Put Your Hands Up

Masculine Style February 6, 2013 Style 5 Comments on Put Your Hands Up

Last week I talked about how to wear a blazer with a pair of jeans. There’s a key element in making both a blazer and an actual suit jacket look good that I failed to mention because it deserves its own post – the armholes.

Most men will see that and think I’m being overly picky. Why would something so trivial as the shape and positioning of the armholes make a difference? Check this out.

Now, if you ignore the other factors in these two suits and how the top one fits so much better than the bottom, what’s the biggest difference you see? When Mr Modern Dork Suit lifts his arms the whole body of the jacket moves up with him. His shoulders don’t just dimple, they divot. The lapels spread and the chest pivots around the top button. It looks awful.

This happens because lower armholes have an oval shape and are attached further down the chest than their higher counterparts – which doesn’t allow for any separation of movement and creates the effect you see above. The irony is that lower armholes were created to make it easier and more comfortable for a man to put on and remove his jacket – a process that requires a total of 30 seconds per day. While lower armholes accomplish this goal, they actually make wearing the jacket for the subsequent eight hours much more uncomfortable.

Unfortunately low armholes are the current industry standard. You go into any department store to try on a suit or sport coat and all you will be able to find (unless you’re willing to drop a couple grand) are low, oval armholes. Thankfully though, a cultural resurgence of quality menswear is happening and more and more companies are starting to take notice. Places like J Crew are offering jackets with higher-than-average armholes to help lessen the disaster above.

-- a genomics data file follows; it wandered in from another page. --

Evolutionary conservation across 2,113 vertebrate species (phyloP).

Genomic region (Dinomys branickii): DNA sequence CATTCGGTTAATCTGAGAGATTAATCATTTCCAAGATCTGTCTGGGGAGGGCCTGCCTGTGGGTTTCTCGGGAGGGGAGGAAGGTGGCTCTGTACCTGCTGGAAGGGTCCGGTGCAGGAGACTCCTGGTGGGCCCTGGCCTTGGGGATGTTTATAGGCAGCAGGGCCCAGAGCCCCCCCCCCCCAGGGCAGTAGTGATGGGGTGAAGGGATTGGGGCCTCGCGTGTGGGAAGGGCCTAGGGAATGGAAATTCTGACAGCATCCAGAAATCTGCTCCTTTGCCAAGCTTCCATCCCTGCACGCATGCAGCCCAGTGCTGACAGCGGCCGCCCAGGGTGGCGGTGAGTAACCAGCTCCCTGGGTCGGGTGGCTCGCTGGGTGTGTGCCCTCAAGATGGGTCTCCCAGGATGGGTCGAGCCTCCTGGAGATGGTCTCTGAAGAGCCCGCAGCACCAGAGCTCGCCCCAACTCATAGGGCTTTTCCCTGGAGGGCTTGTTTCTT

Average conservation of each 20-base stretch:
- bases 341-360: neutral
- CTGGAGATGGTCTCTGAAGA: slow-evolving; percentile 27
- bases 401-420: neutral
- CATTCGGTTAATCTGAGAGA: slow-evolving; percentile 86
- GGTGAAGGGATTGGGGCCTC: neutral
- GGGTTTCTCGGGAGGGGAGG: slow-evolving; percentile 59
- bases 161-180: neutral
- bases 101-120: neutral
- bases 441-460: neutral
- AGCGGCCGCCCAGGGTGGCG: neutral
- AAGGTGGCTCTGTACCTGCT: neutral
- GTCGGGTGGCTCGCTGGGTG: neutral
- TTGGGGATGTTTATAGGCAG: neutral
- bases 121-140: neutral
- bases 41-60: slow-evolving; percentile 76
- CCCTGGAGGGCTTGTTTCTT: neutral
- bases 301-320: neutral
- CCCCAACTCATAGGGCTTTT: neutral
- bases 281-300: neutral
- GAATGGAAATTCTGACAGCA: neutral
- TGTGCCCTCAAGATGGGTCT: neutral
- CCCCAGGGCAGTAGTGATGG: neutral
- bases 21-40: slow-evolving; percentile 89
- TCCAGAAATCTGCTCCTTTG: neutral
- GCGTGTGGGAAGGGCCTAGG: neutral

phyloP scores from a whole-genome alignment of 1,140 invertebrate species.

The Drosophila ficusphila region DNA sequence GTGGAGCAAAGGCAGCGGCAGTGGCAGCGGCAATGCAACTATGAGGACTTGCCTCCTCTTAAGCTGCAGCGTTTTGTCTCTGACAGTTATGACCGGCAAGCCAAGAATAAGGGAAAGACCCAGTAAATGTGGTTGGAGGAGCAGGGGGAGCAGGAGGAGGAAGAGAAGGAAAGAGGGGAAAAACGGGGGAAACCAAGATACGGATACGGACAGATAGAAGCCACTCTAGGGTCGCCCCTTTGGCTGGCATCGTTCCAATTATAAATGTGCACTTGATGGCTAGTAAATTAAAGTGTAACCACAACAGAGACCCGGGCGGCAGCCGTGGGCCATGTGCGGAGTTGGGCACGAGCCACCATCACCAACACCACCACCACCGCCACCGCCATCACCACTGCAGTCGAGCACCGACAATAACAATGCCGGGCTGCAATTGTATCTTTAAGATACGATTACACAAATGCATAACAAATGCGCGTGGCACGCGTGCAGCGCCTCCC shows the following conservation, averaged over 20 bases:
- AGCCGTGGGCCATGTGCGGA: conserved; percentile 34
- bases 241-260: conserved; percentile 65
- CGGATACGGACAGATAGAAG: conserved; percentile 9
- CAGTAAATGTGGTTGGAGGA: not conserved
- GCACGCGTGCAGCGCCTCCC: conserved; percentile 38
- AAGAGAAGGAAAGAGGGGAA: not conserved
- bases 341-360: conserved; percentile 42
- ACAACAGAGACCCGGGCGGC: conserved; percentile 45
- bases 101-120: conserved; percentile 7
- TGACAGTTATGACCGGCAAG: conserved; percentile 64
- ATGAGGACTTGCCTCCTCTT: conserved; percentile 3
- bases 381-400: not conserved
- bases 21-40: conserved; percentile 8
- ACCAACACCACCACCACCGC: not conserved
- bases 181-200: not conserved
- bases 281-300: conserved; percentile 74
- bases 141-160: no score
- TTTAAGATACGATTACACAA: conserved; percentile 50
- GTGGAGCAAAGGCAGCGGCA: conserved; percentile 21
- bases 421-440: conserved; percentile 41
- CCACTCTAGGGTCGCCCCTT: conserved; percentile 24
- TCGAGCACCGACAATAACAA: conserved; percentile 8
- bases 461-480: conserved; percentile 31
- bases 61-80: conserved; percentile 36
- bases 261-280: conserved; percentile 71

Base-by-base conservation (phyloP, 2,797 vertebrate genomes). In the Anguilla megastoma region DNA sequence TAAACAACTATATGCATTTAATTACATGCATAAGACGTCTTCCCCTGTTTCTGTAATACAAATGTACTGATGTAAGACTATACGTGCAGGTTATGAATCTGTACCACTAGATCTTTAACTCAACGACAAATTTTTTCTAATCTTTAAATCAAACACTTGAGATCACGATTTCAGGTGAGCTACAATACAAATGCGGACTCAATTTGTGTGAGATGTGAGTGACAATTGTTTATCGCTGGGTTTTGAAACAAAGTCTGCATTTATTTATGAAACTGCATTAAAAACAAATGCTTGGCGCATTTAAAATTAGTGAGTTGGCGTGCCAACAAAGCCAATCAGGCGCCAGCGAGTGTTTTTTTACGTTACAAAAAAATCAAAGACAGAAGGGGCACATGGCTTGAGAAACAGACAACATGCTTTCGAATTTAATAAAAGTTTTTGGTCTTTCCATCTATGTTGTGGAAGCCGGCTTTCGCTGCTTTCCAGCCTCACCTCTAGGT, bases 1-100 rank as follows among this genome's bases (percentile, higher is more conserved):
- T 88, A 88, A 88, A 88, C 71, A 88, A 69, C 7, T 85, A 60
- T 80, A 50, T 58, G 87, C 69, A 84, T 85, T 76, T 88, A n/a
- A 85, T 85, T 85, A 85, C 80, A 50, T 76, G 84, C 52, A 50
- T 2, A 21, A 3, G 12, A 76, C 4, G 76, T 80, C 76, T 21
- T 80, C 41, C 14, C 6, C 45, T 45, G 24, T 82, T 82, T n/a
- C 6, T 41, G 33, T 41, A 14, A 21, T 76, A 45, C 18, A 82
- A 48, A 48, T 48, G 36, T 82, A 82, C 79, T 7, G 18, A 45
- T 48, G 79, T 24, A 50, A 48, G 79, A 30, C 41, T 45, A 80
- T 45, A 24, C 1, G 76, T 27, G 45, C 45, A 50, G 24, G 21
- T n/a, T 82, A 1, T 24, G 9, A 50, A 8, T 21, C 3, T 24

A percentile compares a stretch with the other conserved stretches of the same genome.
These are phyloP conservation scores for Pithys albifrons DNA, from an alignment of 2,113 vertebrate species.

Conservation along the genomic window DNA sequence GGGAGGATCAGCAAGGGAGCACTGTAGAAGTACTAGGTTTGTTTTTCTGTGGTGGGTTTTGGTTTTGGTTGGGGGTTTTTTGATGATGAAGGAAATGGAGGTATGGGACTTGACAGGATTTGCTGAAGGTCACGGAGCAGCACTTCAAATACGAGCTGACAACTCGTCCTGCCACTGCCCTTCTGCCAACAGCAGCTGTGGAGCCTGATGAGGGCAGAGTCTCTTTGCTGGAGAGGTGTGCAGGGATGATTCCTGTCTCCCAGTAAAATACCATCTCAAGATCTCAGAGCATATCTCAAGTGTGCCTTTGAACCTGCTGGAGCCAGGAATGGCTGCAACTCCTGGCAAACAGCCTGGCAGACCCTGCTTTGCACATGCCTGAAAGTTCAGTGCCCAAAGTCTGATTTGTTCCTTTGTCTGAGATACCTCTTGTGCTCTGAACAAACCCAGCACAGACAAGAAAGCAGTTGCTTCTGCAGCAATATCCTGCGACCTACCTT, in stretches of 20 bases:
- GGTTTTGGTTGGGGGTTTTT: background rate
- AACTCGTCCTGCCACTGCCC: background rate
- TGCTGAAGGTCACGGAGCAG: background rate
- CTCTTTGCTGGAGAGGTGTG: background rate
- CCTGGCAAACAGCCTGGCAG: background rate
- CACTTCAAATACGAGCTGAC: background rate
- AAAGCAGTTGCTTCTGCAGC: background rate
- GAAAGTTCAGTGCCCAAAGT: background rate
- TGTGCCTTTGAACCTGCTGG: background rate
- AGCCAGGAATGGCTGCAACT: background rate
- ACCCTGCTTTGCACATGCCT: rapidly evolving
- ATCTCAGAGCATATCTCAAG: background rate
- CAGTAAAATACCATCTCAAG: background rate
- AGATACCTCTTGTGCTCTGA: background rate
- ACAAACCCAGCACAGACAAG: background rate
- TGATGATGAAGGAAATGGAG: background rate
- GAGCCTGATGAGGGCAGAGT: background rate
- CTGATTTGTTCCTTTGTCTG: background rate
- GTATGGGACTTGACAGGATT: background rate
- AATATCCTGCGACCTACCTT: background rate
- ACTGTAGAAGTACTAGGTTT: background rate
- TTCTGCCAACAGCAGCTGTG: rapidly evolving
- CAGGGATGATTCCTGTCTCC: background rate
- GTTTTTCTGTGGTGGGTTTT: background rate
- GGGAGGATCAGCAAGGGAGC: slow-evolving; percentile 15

The best way to get the ideal armhole position is to go custom. Made-to-measure companies like Suit Supply and Indochino don’t offer armhole choices as part of their ordering process, but they are happy to oblige higher armholes if you stipulate so when placing your order. Custom and bespoke clothiers however will almost exclusively make high armholes because it’s a symbol of their quality and craftsmanship.

The last alternative is the cheapest and easiest for the average man – shop vintage. If you’re lucky enough to find a pre-1960’s jacket in good condition, it’s most likely going to have higher armholes. Unlike waist suppression, sleeve length, sleeve circumference, etc. the position and shape of the armholes on a jacket cannot be altered by a tailor. So it’s better to find a vintage piece that doesn’t fit in alterable areas with high armholes than to find one that fits everywhere else with the lower monstrosities.

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About The Author

Tanner is the author of the manosphere's most popular style blog - Masculine Style and runs his own style consulting agency. His focus is helping slobs dress better and metrosexuals look like actual men.


  1. Virgle Kent February 6, 2013 at 11:44 am

    Should guys about that swole life go for lower arm holes though or should they get a bigger suit jacket with high arm holes and have them tailor it down. I recently tore my blue Benetton suit arm hole.

  2. Vincent February 6, 2013 at 1:26 pm

    Great point. Too often I’ve tried on what looked like a nice blazer only to give it the old hands up and have the whole thing come up with them. Not pretty…

  3. K February 6, 2013 at 1:34 pm

    For any guys looking to order a custom suit, I’ve found moderntailor to be very good. They make shirts as well and have a wider selection of fabrics than I’ve found anywhere else online.

  4. Tanner February 6, 2013 at 8:33 pm

    VK – you want to work with your suit maker on it. The ideal is getting it as small as you can while still being able fit your arm in. If your sleeve ripped though, it’s probably because the yoke of the jacket is too small, not the armhole.

  5. Manel February 12, 2013 at 9:04 am

    Thank you very much for the enlightenment.
    Just bought my first suit and only now noticed about this inconvenient feature. Thought perhaps was bad quality of my suit, but now I see it was culture who’s taken the best of me one more time.

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